Sponsored by MGH - Modern Marketing for Restaurants
Once upon a time, it was essential just to have a website if you owned a restaurant just so people could find and contact you. But now, it is simply not enough. A website needs to work harder, not just for you, but for your customers. Why? Because customers have much less patience and a LOT more choices. And they want to find what they need fast or they move on to the next. Your website can either help drive your business or turn people off, simply because it’s hard to navigate or maybe because your photos are old and don’t make your food look as appetizing as they could.
Investing in a good website can be expensive, but the long-term benefit could make the upfront cost worth it.
The survey says…
According to a recent survey my agency conducted, 77% of restaurant diners surveyed said they are likely to visit a restaurant’s website before they dine in or order takeout or delivery. Nearly 70% of those diners said a website has discouraged them from visiting a restaurant and slightly less (62%) said a restaurant’s website discouraged them from ordering delivery or takeout. That is a staggering number for restauranteurs to consider when delivery sales of restaurants are projected to grow at more than three times the rate of on-site premises’ revenue through 2023 – according to a March report from L.E.K. Consulting.
While not caring for menu items is still the main reason those surveyed (65%) are discouraged from visiting a restaurant, other factors are also important. About one-third have been discouraged from visiting a restaurant because the website was difficult to navigate (33%), menus were difficult to read (30%), or websites looked old or out of date (30%).
When ordering food for takeout or delivery, those website factors become even more important for diners. 44% have been discouraged to order takeout or delivery from a restaurant because the website was difficult to navigate, 36% because the menu was difficult to read, and 35% because the website looked old or out of date.
A photo is worth a thousand words
And in this case, photos can be the difference between increasing your business and turning customers away. 45% of surveyed diners said they specifically look for photos of food when visiting a restaurant’s website, and 36% said the food photography is what discouraged them from visiting a restaurant.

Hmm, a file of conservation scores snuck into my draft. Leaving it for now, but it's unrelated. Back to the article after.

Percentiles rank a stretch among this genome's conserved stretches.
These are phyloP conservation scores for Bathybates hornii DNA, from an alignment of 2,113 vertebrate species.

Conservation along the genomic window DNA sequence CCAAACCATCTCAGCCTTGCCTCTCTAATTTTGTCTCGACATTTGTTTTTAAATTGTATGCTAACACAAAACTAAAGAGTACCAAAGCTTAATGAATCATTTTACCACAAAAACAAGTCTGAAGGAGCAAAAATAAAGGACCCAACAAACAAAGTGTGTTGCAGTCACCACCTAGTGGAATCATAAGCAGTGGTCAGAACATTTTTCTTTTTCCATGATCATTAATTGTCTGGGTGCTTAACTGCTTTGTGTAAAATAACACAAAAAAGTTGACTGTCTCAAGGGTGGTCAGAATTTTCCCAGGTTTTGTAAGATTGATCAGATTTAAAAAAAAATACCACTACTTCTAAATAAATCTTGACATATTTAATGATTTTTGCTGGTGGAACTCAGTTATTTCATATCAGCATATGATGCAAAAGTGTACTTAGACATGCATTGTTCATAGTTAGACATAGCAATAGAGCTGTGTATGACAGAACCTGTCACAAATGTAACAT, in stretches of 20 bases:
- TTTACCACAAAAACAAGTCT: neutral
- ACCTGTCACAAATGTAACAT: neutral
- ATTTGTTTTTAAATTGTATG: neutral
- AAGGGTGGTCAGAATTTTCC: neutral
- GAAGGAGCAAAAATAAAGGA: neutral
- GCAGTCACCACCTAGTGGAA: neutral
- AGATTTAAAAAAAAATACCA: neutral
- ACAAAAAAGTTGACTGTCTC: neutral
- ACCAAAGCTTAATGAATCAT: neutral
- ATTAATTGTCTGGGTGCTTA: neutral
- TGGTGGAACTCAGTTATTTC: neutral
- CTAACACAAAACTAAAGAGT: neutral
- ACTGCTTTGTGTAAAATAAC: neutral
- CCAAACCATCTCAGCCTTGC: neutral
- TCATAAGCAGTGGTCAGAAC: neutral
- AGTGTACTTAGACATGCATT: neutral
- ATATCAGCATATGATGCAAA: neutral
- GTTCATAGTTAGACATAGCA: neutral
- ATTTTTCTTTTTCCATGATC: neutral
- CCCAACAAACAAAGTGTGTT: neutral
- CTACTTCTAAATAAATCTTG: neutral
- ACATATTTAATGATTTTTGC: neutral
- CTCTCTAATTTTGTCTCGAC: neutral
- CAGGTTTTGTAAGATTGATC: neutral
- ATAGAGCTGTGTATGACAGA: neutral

When taking a look at Gen Z and millenials, photos are even more essential. Nearly 60% of 18 to 24-year-olds (59%) and 55% of 25 to 34-year-olds specifically look for photos of food on a restaurant’s website, and 50% of 18 to 24-year-old diners and 44% of 25 to 34-year-olds said a restaurant’s website has discouraged them from visiting the restaurant because the food photography was not enticing.
Surveyed diners also noted the importance of mobile-friendly websites when ordering food from a restaurant. In fact, more than half (56%) of surveyed diners said that mobile-friendly websites are very important, and 36% said they have been discouraged from ordering food from a restaurant because the website wasn’t mobile friendly.
If you don’t know whether your website is mobile friendly or not, pick up your phone and see. If it doesn’t fit within the confines of your phone and you have to adjust your screen to see your homepage, then you need to make your website responsive across all platforms, as potential customers are likely moving on to the next restaurant.
Food for thought
Your website may be an afterthought, but considering that nearly 80% of diners who frequently visit restaurants are looking at websites before visiting or ordering food, you may want to bump it up on the priority list. Take a few minutes to examine your website and ask yourself: Is my menu easy to find? Are there enough photos, and do they make my food look amazing? If you offer delivery or takeout services, is the order button featured prominently? And pick up your phone and look at your website. It should be just as easy to navigate – no matter what device you’re using. These may seem like simple questions, but even small changes can help start to grow your business.
Andy Malis is the CEO and co-founder of MGH, a full-service marketing and communications agency located in Owings Mills, Md.